There are a number of climatic conditions that may predispose feedlot cattle to high body heat loads, including:

  • A recent rain event
  • A high ongoing relative humidity
  • Minimal air movement overnight or for an extended period (2-3 days)
  • High overnight temperatures
  • High ambient temperatures with little or no cloud cover
  • A sudden change to adverse climatic conditions

It is usually a combination of some or all of these conditions that leads to an excessive heat load event, which may result in cattle deaths if conditions persist for a number of days. The Heat Load Index (HLI) has been developed as an indicator of the environmental heat load placed on cattle. The use of Black Globe Temperature (BGT) in this index, rather than ambient temperature, takes into account radiation effects as well as air temperature. The HLI has been tested and proves to be a good indicator of physiological stress. The HLI calculator allows users to input site specific meteorological data to determine an HLI value.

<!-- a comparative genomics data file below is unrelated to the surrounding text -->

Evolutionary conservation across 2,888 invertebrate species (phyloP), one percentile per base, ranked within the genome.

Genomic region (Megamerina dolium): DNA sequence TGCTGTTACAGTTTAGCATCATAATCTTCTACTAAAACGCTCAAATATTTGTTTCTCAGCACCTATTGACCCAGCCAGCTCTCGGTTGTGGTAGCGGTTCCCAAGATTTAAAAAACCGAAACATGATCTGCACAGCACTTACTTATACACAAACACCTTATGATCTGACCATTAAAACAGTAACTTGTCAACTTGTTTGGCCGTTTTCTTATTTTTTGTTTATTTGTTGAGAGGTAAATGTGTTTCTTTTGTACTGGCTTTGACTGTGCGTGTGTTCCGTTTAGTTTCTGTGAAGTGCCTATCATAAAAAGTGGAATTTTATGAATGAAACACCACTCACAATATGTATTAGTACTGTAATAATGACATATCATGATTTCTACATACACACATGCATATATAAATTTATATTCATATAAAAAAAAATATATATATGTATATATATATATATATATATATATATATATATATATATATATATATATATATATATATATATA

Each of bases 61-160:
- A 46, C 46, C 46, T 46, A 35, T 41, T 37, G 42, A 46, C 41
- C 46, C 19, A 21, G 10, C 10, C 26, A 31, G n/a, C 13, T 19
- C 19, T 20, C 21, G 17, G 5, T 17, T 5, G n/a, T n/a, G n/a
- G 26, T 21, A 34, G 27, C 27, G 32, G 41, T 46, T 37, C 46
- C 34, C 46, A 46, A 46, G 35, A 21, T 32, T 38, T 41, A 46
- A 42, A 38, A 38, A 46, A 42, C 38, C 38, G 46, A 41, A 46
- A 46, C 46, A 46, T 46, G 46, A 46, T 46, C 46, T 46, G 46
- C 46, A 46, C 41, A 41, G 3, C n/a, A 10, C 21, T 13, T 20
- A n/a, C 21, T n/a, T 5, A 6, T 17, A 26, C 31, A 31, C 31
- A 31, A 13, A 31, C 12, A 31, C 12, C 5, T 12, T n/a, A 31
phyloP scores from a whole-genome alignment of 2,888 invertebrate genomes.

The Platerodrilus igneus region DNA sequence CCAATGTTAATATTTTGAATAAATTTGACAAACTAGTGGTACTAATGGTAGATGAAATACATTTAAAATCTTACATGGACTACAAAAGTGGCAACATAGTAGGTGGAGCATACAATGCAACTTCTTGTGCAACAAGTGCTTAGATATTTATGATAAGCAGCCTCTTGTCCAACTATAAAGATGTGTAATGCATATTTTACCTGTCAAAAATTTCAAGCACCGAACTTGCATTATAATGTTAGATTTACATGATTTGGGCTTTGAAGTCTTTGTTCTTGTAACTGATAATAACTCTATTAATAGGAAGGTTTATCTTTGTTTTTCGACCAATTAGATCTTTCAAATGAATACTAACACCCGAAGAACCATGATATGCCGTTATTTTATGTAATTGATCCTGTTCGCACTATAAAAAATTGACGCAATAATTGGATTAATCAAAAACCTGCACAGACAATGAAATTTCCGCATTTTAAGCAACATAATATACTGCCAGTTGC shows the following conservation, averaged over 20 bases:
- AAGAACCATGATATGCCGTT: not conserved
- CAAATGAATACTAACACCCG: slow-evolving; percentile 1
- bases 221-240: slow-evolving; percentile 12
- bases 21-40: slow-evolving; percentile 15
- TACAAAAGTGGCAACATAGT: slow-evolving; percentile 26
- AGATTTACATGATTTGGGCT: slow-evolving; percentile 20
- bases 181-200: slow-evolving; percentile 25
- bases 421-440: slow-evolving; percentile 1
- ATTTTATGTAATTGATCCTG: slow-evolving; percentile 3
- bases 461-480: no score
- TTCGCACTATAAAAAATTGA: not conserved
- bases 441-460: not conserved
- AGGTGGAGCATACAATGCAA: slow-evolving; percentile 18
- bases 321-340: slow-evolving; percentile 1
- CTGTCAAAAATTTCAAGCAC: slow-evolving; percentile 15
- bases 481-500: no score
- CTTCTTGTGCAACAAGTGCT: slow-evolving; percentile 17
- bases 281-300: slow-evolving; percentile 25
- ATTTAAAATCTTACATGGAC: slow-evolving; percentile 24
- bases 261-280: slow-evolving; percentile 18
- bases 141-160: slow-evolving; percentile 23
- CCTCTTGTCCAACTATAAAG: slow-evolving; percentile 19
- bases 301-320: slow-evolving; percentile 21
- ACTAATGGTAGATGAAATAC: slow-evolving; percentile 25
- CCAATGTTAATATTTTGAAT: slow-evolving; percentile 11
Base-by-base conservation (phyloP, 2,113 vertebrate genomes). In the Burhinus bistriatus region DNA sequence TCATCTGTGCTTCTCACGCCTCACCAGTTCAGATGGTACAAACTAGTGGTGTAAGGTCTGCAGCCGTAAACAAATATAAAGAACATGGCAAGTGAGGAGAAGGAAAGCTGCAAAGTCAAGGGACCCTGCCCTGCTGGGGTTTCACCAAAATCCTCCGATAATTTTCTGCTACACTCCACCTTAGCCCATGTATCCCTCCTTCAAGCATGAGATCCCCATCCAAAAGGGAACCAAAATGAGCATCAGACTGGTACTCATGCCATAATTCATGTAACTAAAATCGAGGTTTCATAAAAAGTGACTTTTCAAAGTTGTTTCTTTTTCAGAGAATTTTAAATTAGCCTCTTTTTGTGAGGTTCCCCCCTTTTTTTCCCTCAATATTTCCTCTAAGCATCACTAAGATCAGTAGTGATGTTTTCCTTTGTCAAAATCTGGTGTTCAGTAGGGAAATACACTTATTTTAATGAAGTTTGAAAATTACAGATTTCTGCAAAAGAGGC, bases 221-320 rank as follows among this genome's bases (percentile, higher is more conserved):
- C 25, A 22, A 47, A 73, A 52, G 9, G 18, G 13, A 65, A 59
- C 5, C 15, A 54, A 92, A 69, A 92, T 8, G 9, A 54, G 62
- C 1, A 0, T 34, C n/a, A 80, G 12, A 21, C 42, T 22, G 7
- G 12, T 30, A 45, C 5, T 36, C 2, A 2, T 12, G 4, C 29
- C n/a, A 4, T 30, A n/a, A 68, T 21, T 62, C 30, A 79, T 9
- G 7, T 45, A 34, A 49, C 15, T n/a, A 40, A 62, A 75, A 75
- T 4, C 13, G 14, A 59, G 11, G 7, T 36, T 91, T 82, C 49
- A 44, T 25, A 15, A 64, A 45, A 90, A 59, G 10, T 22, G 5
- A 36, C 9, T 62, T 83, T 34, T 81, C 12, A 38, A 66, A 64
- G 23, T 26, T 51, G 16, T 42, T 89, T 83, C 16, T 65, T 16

HLI is calculated as a composite of HLILOW and HLIHIGH, with a weighting factor determined as a function of the difference in the calculated BGT and a threshold of 25 °C. In equation form, HLILOW and HLIHIGH are calculated as follows:

  • HLILOW = 1.3 x BGT + 0.28 x RelHum – WSpeed + 10.66
  • HLIHIGH = 1.55 x BGT + 0.38 x RelHum – 0.5 x WSpeed + exp (2.4 – WSpeed) + 8.62

The weighting factor is calculated and used as:

  • FRACTIONHIGH = 1.0 / (1.0 + exp(-((BGT-25.0)/2.25)))
  • HLI = (FRACTIONHIGH * HLIHIGH)+ ((1 – FRACTIONHIGH) * HLILOW)

Forecast HLI values are based on forecast meteorological data, while HLI observations are based on AWS data.